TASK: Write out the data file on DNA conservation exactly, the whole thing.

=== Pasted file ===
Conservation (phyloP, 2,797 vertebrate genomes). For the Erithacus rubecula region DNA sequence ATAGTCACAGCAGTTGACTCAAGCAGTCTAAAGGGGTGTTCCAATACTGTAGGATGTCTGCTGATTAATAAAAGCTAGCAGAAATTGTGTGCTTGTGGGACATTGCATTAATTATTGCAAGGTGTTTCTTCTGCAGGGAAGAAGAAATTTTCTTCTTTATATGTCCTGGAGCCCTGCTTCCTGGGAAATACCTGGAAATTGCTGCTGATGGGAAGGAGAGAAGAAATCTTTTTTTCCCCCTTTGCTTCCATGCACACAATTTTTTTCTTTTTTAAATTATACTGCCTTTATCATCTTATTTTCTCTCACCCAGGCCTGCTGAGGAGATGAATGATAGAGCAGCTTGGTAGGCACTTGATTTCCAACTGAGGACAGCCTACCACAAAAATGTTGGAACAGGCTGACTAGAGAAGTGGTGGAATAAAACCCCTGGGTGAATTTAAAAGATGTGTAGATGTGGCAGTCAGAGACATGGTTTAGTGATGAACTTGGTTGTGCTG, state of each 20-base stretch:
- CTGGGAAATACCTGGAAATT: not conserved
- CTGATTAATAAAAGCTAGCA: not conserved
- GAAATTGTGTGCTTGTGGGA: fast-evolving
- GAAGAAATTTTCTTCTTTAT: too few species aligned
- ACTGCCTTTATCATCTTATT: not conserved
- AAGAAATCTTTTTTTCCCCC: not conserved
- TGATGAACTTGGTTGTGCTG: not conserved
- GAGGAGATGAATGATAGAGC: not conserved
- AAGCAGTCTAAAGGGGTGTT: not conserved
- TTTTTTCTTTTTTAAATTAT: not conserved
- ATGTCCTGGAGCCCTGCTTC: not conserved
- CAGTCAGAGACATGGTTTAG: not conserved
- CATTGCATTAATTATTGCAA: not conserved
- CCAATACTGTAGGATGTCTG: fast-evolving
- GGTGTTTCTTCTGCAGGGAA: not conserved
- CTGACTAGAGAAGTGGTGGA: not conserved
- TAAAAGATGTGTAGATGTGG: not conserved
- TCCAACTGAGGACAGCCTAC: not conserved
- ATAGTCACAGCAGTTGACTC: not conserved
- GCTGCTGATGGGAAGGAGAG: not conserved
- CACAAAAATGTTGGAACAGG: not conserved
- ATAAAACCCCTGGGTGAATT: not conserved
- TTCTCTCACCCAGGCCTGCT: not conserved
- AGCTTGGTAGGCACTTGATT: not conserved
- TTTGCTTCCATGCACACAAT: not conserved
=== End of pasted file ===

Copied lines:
Conservation (phyloP, 2,797 vertebrate genomes). For the Erithacus rubecula region DNA sequence ATAGTCACAGCAGTTGACTCAAGCAGTCTAAAGGGGTGTTCCAATACTGTAGGATGTCTGCTGATTAATAAAAGCTAGCAGAAATTGTGTGCTTGTGGGACATTGCATTAATTATTGCAAGGTGTTTCTTCTGCAGGGAAGAAGAAATTTTCTTCTTTATATGTCCTGGAGCCCTGCTTCCTGGGAAATACCTGGAAATTGCTGCTGATGGGAAGGAGAGAAGAAATCTTTTTTTCCCCCTTTGCTTCCATGCACACAATTTTTTTCTTTTTTAAATTATACTGCCTTTATCATCTTATTTTCTCTCACCCAGGCCTGCTGAGGAGATGAATGATAGAGCAGCTTGGTAGGCACTTGATTTCCAACTGAGGACAGCCTACCACAAAAATGTTGGAACAGGCTGACTAGAGAAGTGGTGGAATAAAACCCCTGGGTGAATTTAAAAGATGTGTAGATGTGGCAGTCAGAGACATGGTTTAGTGATGAACTTGGTTGTGCTG, state of each 20-base stretch:
- CTGGGAAATACCTGGAAATT: not conserved
- CTGATTAATAAAAGCTAGCA: not conserved
- GAAATTGTGTGCTTGTGGGA: fast-evolving
- GAAGAAATTTTCTTCTTTAT: too few species aligned
- ACTGCCTTTATCATCTTATT: not conserved
- AAGAAATCTTTTTTTCCCCC: not conserved
- TGATGAACTTGGTTGTGCTG: not conserved
- GAGGAGATGAATGATAGAGC: not conserved
- AAGCAGTCTAAAGGGGTGTT: not conserved
- TTTTTTCTTTTTTAAATTAT: not conserved
- ATGTCCTGGAGCCCTGCTTC: not conserved
- CAGTCAGAGACATGGTTTAG: not conserved
- CATTGCATTAATTATTGCAA: not conserved
- CCAATACTGTAGGATGTCTG: fast-evolving
- GGTGTTTCTTCTGCAGGGAA: not conserved
- CTGACTAGAGAAGTGGTGGA: not conserved
- TAAAAGATGTGTAGATGTGG: not conserved
- TCCAACTGAGGACAGCCTAC: not conserved
- ATAGTCACAGCAGTTGACTC: not conserved
- GCTGCTGATGGGAAGGAGAG: not conserved
- CACAAAAATGTTGGAACAGG: not conserved
- ATAAAACCCCTGGGTGAATT: not conserved
- TTCTCTCACCCAGGCCTGCT: not conserved
- AGCTTGGTAGGCACTTGATT: not conserved
- TTTGCTTCCATGCACACAAT: not conserved